A couple of weeks ago, a court in the US heard that Google pays Apple $1 billion to keep its search engine in iOS, the iPhone operating system. Few other details are available. But that “$1 billion” factoid set off a round of speculation about how dependent Google is on Apple for its revenues. The $1 billion number suggests that 13.5% of Google’s entire revenue comes from Apple users, predominantly when they use Google as their search engine in the Safari browser.
That makes Apple one of very few companies big enough to do serious financial damage to Google, if it chose to.
It also adds a new wrinkle to the mystery of why Apple tolerates products from Google on its phones when the two companies compete so fiercely. Apple and Alphabet (Google’s parent) compete head-to-head in phone sales, with operating system software, and in the recruitment of tech talent.
Apple can remove Google search services from iPhone if it wanted. iPhone users are generally the most valuable, most lucrative customers on mobile, so that would hurt Google’s ad business. One blogger even suggested that Apple might “leverage its entrenched position in hardware in order to starve Google’s core business into irrelevance.”
But a recent note from Enders Analysis in London argues the opposite. According to analysts Matti Littunen and Joseph Evans, the $1 billion number is much lower that previous estimates — guesses, really — at how much Google paid Apple to keep its spot as the search default on iPhone:
The surprising aspect of the revenue share percentage is actually how favourable it seems to be for Google. Authoritative analyst estimates before the figures surfaced put Google’s traffic acquisition costs at over 60% of assumed Safari search bar revenue, with Apple’s share of the 2014 revenue amounting to well over $2 billion. Rather than challenging previous analyst estimates of Google’s iOS revenue as too high, the figure of 34% at $1 billion suggests that Apple’s bargaining power over Google is weaker than previously thought. The price was especially low considering the value to Google of Apple’s lavishly spending mobile users.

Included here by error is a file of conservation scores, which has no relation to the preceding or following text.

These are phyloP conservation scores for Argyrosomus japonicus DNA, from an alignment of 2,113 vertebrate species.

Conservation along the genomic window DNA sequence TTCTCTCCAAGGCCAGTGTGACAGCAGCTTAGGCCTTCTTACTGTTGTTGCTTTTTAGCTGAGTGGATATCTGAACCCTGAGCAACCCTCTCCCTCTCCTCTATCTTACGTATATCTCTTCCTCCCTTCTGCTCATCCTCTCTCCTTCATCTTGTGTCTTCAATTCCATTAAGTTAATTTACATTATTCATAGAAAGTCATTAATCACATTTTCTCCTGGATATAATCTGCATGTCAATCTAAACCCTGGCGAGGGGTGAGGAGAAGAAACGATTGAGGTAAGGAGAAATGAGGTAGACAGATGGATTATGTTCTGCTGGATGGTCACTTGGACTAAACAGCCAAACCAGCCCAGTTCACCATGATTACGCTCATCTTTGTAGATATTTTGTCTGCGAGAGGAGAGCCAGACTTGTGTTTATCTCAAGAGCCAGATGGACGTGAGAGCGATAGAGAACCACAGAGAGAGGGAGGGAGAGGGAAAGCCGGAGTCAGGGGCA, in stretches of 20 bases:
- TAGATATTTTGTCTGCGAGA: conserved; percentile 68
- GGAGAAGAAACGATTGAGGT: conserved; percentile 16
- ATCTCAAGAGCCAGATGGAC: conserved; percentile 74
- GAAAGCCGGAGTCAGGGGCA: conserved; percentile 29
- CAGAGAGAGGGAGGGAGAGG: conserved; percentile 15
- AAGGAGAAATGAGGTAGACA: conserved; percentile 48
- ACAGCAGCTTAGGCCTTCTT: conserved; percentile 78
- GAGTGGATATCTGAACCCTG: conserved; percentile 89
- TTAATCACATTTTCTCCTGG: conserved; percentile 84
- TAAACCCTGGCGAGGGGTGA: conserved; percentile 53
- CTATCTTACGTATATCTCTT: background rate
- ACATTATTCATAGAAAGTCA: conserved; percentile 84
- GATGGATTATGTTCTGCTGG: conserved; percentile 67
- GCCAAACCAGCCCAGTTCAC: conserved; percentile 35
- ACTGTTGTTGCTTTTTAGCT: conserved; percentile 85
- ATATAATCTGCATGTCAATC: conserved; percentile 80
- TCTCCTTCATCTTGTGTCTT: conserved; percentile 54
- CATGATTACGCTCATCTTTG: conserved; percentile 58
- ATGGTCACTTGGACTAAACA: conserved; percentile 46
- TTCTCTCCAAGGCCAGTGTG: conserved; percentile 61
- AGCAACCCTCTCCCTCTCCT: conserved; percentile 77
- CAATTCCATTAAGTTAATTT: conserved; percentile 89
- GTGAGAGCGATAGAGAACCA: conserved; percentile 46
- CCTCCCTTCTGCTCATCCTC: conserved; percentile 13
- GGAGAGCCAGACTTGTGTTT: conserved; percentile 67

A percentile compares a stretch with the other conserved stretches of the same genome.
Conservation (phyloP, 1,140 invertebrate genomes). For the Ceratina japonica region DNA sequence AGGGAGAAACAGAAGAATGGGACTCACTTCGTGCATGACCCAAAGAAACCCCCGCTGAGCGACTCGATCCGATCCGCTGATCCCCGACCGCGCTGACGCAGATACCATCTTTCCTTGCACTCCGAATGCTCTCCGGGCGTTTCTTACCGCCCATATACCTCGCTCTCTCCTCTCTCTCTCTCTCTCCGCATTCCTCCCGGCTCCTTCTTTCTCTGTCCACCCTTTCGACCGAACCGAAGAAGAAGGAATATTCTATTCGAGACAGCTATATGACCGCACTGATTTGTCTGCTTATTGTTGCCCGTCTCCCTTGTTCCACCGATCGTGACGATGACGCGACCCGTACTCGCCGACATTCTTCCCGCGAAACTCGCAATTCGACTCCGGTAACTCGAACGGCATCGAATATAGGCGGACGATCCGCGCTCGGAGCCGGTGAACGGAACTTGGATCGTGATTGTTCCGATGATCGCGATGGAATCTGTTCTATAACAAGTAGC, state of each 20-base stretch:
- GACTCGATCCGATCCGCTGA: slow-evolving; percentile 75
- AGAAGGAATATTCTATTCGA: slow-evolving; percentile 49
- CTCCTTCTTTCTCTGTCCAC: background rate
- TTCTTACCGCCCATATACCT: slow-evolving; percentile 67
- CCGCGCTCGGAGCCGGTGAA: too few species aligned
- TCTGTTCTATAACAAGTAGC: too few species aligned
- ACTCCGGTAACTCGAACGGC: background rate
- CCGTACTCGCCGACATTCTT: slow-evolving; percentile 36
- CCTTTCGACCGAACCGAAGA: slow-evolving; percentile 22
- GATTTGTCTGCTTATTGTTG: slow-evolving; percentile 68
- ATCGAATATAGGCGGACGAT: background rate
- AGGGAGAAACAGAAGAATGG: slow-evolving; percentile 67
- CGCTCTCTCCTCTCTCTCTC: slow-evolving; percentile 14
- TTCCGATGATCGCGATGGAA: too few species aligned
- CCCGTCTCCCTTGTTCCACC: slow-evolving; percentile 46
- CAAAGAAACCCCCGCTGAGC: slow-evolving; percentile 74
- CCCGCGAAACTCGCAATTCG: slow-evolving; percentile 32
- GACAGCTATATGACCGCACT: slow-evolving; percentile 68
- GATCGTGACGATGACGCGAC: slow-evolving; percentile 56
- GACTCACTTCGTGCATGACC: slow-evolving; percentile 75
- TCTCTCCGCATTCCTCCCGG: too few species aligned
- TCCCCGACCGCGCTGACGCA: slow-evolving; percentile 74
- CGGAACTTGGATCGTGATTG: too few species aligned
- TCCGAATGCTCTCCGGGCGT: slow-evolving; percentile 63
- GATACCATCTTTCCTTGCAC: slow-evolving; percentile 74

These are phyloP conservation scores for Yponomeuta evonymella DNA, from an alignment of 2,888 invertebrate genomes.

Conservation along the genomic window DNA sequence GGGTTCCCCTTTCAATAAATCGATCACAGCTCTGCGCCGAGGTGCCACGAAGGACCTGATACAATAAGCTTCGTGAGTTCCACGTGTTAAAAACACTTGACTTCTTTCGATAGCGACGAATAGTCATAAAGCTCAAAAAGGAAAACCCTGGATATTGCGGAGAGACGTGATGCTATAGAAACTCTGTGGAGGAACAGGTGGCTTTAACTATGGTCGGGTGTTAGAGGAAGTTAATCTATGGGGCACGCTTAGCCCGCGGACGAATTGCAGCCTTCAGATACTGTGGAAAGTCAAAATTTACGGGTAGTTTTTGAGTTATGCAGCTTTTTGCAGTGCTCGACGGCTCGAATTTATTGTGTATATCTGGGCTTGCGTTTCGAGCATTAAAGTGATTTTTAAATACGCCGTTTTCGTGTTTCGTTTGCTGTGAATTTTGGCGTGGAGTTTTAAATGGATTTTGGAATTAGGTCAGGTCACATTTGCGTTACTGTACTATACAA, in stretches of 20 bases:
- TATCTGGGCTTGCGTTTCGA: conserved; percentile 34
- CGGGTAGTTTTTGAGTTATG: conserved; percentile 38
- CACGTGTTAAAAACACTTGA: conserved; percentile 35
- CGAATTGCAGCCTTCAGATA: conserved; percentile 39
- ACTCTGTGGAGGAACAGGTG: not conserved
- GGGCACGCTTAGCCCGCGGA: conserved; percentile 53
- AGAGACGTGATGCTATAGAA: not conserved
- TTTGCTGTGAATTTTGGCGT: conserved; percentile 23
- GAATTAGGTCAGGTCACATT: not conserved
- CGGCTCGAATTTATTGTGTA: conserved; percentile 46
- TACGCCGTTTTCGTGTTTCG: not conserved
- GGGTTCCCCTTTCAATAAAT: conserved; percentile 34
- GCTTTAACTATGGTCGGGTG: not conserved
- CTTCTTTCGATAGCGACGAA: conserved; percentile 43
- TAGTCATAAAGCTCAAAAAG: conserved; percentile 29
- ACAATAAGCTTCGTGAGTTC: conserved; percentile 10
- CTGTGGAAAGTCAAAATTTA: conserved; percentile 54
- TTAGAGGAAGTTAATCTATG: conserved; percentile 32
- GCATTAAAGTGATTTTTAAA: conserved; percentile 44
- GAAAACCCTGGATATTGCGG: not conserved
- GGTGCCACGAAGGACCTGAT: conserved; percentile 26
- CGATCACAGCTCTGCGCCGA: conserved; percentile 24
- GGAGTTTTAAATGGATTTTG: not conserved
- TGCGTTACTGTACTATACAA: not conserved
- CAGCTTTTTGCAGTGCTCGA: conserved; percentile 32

Google’s costs for acquiring search traffic — the sums it pays other media providers who select Google for their search services — have been getting cheaper over time, the Enders pair says:
Apple has done its best to replicate a bunch of Google’s apps, in hopes of persuading iPhone users to stop using Google. Apple has its own apps for search (Spotlight), maps, email, calendar, and cloud photo backup. In theory, an iPhone user can get by perfectly well without ever opening a Google app.
Good luck trying to do that in the real world, however. Google’s basic apps are still largely superior to Apple’s, despite Apple’s obvious progress on maps and search. And this is why Apple is
not actually in a strong position to wring more money from Google, Littunen and Evans at Enders say. Even when Apple removes Google as its defaults, iPhone users reinstall them:
The reason for Google’s unexpectedly strong leeway could lie in the brand loyalty of Google search users and their likelihood of manually switching back to Google even if the default search provider were to be changed to that of a competitor. This theory is supported by 2015 surveys conducted by Goldman Sachs and UBS which indicated that as many as half of iOS Safari users would be likely to do precisely that.